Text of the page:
Software Validation

When I worked in R&D for diagnostic companies, part of what I did was to write software. These included SAS programs to evaluate assay performance. Some of the results of this work (also performed by others in my group) ended up in the instrument and affected result accuracy. For example, method comparison to reference was used to establish calibration algorithms that were hard coded in the instrument. I also wrote Excel programs in vba (visual basic for applications) for the scientific staff so that they could analyze data from the field in near real time. A senior developer wrote the other part of this software (a major effort) – communication with field instruments and data acquisition and transfer to a large database.

For all of this, there was no “formal validation” until the FDA changed the way it inspected sites and required R&D to validate software (e.g., in the same way that manufacturing had always done). Of course R&D complied. The purpose of this essay is to point out some misconceptions with formal validation.

Formal validation comments

Exclude the developer from the validation – Before formal validation, the developer would validate his or her own software, a practice that is avoided in formal validation. The benefit in validating one’s own software must be considered in the following perspective – we were not contract or journeymen developers – we were extremely knowledgeable in the subject matter. This meant that we could test the reasonableness of the results and spot problems on that basis – formal validation usually has no provision for this and often, the people who validate the software have no knowledge of the subject matter.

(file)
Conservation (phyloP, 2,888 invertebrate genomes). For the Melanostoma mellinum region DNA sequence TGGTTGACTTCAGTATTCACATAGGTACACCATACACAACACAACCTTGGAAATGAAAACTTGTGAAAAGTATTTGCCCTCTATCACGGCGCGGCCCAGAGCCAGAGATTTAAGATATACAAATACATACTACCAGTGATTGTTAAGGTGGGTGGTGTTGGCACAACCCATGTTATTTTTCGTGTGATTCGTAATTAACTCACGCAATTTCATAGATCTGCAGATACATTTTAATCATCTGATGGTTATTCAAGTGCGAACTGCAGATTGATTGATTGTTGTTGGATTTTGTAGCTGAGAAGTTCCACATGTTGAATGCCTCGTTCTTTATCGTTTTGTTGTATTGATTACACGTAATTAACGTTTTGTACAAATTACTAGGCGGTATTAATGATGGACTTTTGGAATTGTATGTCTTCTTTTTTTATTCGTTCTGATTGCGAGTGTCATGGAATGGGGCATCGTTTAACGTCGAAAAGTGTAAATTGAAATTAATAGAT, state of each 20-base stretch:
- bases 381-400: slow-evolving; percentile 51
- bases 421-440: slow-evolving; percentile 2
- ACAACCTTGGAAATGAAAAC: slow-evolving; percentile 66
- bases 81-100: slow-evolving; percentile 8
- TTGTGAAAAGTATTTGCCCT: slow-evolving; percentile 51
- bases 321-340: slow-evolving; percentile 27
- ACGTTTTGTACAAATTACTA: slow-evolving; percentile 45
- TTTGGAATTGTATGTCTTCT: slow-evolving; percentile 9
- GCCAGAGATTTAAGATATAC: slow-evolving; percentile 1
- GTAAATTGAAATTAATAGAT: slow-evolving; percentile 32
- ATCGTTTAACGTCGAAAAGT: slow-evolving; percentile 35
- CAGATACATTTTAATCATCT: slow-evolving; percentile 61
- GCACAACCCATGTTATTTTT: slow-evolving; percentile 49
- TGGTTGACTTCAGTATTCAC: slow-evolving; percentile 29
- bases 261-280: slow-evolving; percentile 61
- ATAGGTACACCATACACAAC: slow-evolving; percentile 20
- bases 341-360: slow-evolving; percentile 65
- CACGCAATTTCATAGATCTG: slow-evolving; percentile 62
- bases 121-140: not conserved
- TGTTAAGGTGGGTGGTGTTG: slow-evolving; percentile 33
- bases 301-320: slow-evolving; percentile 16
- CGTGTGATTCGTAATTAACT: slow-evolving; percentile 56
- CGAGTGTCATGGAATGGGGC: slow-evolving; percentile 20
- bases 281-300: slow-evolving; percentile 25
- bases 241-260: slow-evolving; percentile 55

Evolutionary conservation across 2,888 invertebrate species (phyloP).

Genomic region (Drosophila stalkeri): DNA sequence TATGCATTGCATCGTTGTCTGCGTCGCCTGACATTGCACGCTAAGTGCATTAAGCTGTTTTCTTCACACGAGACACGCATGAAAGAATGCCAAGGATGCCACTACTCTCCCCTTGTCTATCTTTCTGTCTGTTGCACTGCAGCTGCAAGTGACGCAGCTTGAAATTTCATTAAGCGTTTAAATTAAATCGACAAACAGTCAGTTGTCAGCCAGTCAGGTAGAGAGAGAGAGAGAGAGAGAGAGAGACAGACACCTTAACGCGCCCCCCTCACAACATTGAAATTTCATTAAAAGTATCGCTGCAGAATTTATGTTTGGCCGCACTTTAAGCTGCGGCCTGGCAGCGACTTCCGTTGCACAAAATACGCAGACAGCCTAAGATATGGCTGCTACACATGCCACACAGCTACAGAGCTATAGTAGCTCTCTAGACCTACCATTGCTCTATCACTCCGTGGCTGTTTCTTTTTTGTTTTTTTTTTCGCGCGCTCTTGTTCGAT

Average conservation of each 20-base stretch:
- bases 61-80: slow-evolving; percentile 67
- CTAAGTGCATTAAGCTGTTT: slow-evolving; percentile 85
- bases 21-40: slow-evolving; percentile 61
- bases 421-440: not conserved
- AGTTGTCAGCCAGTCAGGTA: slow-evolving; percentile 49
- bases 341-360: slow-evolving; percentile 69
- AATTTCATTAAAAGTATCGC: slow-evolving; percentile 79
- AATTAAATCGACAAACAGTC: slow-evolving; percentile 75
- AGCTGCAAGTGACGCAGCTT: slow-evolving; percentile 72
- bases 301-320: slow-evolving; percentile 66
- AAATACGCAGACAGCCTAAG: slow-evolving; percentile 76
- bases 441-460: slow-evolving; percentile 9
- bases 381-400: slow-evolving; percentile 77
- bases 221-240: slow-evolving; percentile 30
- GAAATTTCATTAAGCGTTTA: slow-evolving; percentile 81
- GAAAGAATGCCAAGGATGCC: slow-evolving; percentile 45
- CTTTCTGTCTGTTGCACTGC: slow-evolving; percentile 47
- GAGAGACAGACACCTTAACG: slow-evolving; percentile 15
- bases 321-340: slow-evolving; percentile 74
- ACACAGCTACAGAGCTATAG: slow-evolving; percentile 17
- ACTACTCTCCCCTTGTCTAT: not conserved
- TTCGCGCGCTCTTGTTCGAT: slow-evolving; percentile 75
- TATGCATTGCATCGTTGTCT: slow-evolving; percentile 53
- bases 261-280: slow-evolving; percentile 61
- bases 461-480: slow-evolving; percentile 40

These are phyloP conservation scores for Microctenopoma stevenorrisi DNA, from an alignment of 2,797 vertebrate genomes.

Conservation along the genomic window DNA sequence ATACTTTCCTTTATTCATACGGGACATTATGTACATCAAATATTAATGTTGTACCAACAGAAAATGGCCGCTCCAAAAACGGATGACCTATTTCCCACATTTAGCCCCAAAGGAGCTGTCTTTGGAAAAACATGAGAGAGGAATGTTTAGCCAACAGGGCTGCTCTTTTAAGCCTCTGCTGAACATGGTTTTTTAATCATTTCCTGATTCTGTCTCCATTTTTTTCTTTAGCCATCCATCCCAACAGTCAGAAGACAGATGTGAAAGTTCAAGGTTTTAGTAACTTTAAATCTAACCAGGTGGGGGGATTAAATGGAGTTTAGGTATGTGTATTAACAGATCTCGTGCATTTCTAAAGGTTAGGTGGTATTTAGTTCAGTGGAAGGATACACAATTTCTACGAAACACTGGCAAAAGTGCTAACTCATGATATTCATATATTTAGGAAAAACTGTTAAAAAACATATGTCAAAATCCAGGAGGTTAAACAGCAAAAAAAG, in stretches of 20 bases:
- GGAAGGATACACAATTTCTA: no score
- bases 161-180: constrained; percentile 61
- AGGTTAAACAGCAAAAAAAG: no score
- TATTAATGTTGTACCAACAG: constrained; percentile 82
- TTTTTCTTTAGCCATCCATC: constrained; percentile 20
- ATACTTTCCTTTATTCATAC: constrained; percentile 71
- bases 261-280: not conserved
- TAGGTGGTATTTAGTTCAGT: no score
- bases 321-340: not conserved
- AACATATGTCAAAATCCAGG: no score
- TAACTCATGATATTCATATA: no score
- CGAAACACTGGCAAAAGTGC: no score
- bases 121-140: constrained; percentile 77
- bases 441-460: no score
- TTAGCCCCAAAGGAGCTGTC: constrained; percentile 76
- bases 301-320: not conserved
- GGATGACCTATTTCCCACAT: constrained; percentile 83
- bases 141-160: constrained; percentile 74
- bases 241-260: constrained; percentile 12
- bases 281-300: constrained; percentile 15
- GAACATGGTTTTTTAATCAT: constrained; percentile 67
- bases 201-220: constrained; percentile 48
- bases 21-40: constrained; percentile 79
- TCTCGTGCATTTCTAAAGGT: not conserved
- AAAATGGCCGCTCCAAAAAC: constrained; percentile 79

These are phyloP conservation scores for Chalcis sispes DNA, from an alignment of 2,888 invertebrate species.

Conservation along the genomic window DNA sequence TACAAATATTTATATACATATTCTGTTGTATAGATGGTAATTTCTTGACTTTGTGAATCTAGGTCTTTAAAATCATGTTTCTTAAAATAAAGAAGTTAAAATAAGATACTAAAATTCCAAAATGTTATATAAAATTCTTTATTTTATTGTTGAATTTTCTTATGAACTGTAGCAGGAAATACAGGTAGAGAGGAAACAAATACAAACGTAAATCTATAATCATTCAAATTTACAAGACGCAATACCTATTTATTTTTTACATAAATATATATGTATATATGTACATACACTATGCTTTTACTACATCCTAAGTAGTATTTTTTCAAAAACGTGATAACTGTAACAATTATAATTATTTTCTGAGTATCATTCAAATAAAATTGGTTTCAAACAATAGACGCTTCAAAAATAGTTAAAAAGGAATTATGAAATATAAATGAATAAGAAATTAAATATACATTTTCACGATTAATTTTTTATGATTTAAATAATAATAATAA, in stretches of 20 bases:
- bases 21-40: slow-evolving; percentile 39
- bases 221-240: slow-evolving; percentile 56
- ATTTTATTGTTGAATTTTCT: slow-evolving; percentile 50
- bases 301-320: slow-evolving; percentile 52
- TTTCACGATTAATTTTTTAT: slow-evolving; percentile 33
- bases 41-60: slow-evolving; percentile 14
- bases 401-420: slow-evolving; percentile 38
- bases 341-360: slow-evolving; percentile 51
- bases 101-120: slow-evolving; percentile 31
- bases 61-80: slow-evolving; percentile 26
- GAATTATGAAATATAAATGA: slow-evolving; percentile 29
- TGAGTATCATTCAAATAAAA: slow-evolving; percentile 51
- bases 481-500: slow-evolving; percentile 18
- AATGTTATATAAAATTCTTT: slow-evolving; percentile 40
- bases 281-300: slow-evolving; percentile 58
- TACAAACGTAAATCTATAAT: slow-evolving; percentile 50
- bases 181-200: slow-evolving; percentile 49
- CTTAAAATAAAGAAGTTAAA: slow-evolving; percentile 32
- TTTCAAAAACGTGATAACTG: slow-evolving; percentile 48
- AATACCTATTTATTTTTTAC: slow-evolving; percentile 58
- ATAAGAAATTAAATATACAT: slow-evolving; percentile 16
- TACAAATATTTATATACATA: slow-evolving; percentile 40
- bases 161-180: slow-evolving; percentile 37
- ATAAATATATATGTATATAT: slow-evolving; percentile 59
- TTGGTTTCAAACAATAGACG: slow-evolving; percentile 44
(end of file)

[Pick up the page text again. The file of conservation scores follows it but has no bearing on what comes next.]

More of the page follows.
Formal validation tends to exclude creativity – Formal validation follows a set of rules. For example, there are test protocols based on the user interface specifications with a variety of inputs. As early users of new software, our group had a reputation of finding bugs in formally validated software. One reason is that we thought up test conditions during testing (e.g., playing around with the software) that were not covered by formal validation protocols. There is no mechanism for this in formal validation.

One hundred percent coverage is misleading – Formal validation involves the concept of 100% coverage. This is misleading. Due to branching and the many variations of inputs, true 100% coverage of software cannot be achieved. Whereas this is known by software professionals, it is often misrepresented to or by management.

Formal validation may simply be a checkmark – The quality of software validation cannot be guaranteed, simply because it has been checked off upon completion and there may be pressure for this milestone to be reached.

The ideal case

Ideally, 1) software validation will be conducted by the developer, as before (although it is not called “formal validation”) but a step in development. 2) People who have a talent for finding errors are given this task and proceed by informal methods. 3) Formal validation is then conducted which has the benefit of discovering other errors.

A danger is that less effort will be spent on procedures 1 and 2 because 3 is required.


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